Front Page Titles (by Subject) EXTRACT FROM MR. SENIOR'S JOURNAL. - Memoir, Letters, and Remains of Alexis de Tocqueville, vol. 2
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EXTRACT FROM MR. SENIOR’S JOURNAL. - Alexis de Tocqueville, Memoir, Letters, and Remains of Alexis de Tocqueville, vol. 2 
Memoir, Letters, and Remains of Alexis de Tocqueville. Translated from the French by the translator of Napoleon’s Correspondence with King Joseph. With large Additions. In Two Volumes (London: Macamillan, 1861). 2 vols.
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EXTRACT FROM MR. SENIOR’S JOURNAL.
Paris, April 26, 1858.
Tocqueville spent the evening with us. We talked of novels.
“I read none,” he said, “that end ill. Why should one voluntarily subject oneself to painful emotions? to emotions created by an imaginary cause, and therefore impelling you to no actions? I like vivid emotions, but I seek them in real life, in society, in travelling, in business; but above all in political business. There is no happiness comparable to political success, when your own excitement is justified by the magnitude of the question at issue, and is doubled and re-doubled by the sympathy of your supporters. Having enjoyed that, I am ashamed of being excited by the visionary sorrows of heroes and heroines.
“I have a friend,” he continued, “a Benedictine, who is now ninety-six. He was, therefore, about thirteen when Louis XVI. began to reign. He is a man of talents and knowledge, has always lived in the world, has attended to all that he has seen and heard, and is still unimpaired in mind, and so strong in body, that when I leave him he goes down to embrace me, after the fashion of the eighteenth century, at the bottom of the staircase.”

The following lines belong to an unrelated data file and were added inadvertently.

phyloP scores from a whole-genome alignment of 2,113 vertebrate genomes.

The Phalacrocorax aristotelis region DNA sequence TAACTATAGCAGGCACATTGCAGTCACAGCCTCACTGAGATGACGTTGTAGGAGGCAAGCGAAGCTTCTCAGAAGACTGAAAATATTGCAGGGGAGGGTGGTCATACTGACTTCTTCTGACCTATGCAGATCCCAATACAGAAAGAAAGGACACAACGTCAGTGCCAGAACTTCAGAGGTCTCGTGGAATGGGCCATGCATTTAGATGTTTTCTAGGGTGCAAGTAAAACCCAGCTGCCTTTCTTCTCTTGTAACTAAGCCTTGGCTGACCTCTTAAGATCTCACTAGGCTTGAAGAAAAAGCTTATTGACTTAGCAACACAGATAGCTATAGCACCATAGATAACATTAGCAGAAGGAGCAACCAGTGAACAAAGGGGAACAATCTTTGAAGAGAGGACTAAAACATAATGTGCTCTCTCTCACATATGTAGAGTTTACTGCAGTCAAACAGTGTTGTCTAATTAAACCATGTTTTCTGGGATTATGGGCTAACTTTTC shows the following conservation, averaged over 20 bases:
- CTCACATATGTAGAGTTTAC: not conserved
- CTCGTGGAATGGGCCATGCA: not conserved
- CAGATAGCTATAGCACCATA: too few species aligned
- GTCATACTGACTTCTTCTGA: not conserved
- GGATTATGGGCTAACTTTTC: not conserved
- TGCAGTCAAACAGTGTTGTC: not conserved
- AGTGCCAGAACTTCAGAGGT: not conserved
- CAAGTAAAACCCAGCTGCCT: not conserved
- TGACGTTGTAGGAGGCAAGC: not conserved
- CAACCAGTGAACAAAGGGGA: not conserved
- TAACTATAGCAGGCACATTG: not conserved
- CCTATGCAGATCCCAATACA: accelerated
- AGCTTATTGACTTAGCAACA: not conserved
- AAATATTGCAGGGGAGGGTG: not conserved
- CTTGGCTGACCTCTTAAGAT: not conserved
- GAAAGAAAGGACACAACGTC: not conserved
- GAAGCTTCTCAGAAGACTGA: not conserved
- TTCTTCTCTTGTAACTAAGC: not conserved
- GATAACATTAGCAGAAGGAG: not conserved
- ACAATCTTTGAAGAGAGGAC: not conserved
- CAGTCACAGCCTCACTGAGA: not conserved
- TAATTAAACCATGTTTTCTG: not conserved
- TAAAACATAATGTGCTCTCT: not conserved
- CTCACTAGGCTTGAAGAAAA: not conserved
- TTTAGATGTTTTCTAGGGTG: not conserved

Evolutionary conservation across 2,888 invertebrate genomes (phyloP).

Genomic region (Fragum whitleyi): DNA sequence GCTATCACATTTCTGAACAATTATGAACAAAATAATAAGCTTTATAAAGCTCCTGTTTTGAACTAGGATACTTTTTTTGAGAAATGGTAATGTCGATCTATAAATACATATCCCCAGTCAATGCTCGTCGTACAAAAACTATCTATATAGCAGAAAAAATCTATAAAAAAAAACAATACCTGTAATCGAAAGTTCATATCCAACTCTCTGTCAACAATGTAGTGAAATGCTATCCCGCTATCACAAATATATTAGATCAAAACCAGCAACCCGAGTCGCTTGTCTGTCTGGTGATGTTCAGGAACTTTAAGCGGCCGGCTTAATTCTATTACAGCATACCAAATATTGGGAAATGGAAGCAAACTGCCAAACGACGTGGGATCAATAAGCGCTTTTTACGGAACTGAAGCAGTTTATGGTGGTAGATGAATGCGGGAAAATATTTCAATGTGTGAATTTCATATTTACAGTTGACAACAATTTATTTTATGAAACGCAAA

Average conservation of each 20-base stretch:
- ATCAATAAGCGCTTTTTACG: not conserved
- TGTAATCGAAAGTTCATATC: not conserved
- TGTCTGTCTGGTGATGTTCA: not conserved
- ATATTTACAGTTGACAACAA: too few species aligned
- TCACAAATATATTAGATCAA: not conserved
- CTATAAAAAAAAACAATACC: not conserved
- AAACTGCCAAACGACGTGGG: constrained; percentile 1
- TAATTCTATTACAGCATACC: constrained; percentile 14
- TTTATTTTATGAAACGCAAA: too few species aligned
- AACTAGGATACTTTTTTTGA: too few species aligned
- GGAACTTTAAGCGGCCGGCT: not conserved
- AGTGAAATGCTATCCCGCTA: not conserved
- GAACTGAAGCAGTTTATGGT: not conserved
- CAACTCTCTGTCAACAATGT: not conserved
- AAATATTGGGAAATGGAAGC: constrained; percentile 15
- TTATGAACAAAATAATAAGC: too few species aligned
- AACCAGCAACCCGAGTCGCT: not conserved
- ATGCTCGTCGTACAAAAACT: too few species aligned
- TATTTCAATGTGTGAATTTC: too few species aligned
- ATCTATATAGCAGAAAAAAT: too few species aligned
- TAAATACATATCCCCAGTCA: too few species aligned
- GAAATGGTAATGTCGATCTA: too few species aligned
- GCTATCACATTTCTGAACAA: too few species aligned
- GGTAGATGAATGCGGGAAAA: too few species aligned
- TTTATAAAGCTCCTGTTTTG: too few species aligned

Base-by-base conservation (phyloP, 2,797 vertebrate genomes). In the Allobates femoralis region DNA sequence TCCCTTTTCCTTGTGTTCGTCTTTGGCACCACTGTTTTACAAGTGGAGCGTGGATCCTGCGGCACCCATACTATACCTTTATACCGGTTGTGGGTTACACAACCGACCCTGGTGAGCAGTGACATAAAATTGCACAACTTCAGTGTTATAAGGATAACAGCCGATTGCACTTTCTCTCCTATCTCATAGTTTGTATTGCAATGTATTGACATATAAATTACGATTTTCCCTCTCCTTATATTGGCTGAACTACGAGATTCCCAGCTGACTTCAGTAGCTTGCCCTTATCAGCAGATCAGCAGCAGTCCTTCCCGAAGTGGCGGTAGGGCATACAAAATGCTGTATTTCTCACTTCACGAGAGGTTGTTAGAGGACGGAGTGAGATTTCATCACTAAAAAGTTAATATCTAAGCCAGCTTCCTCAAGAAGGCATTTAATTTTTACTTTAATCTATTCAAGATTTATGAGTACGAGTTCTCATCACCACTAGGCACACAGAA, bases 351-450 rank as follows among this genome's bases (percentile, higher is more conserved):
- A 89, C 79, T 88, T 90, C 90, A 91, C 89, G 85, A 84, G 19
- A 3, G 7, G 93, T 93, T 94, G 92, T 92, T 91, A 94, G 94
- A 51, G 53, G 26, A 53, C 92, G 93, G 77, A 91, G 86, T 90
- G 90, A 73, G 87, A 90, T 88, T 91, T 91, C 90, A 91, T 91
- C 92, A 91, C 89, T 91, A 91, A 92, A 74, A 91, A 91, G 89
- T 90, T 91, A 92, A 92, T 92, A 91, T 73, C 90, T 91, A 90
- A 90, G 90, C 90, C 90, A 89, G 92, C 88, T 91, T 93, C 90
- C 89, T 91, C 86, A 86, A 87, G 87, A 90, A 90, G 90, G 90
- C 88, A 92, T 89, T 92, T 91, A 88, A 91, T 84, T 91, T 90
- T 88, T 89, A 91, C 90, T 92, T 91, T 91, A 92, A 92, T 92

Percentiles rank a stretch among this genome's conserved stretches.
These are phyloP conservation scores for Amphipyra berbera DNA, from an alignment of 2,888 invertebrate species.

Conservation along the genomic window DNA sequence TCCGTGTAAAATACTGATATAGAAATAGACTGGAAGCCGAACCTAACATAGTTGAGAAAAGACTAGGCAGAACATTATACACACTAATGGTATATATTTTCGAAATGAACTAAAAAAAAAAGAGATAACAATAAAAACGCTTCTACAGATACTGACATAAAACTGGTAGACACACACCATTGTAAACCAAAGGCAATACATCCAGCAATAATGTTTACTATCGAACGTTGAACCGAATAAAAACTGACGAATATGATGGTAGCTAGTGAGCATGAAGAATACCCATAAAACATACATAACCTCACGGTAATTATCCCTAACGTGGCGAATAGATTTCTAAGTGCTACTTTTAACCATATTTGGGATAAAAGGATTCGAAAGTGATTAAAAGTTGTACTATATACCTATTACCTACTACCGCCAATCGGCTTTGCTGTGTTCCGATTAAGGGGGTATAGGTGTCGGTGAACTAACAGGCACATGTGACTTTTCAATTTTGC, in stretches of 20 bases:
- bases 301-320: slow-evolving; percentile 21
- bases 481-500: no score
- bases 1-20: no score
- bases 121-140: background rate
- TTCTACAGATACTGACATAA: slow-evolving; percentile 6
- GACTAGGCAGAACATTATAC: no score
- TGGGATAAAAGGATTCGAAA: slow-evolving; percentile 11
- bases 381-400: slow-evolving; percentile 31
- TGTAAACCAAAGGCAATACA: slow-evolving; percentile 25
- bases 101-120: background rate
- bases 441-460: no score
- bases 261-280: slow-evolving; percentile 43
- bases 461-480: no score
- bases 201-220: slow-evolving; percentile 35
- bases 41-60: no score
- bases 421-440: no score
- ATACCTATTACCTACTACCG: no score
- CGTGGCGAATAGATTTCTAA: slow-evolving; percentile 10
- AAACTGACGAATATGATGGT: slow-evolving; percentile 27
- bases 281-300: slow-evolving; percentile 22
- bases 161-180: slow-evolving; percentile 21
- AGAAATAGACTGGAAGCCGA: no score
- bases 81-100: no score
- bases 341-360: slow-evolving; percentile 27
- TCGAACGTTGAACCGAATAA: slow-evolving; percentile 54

“And what effect,” I asked, “has the contemplation of seventy years of revolution produced on him? Does he look back, like Talleyrand, to the ancien régime as a golden age?”
“He admits,” said Tocqueville, “the material superiority of our own age; but he believes, that intellectually and morally, we are far inferior to our grandfathers. And I agree with him. These seventy years of revolution have destroyed our courage, our hopefulness, our self-reliance, our public spirit, and, as respects by far the majority of the higher classes, our passions, except the vulgarest and most selfish ones, vanity and covetousness.
“Even ambition seems extinct. The men who seek power, seek it not for itself, not as a means of doing good to their country, but as a means of getting money and flatterers.
“It is remarkable,” he continued, “that women whose influence is generally greatest under despotisms have none now. They have lost it, partly in consequence of the gross vulgarity of our dominant passions, and partly from their own nullity. They are like London houses, all built and furnished on exactly the same model, and that a most uninteresting one.
“Whether a girl is bred up at home or in a convent, she has the same masters, gets a smattering of the same accomplishments, reads the same dull books, and contributes to society the same little contingent of superficial information.
“When a young lady comes out, I know beforehand how her mother and her aunts will describe her.
“ ‘Elle a les goûts simples, elle est pieuse, elle aime la campagne, elle aime la lecture, elle n’aime pas le bal, elle n’aime pas le monde, elle y va seulement pour plaire à sa mère.’*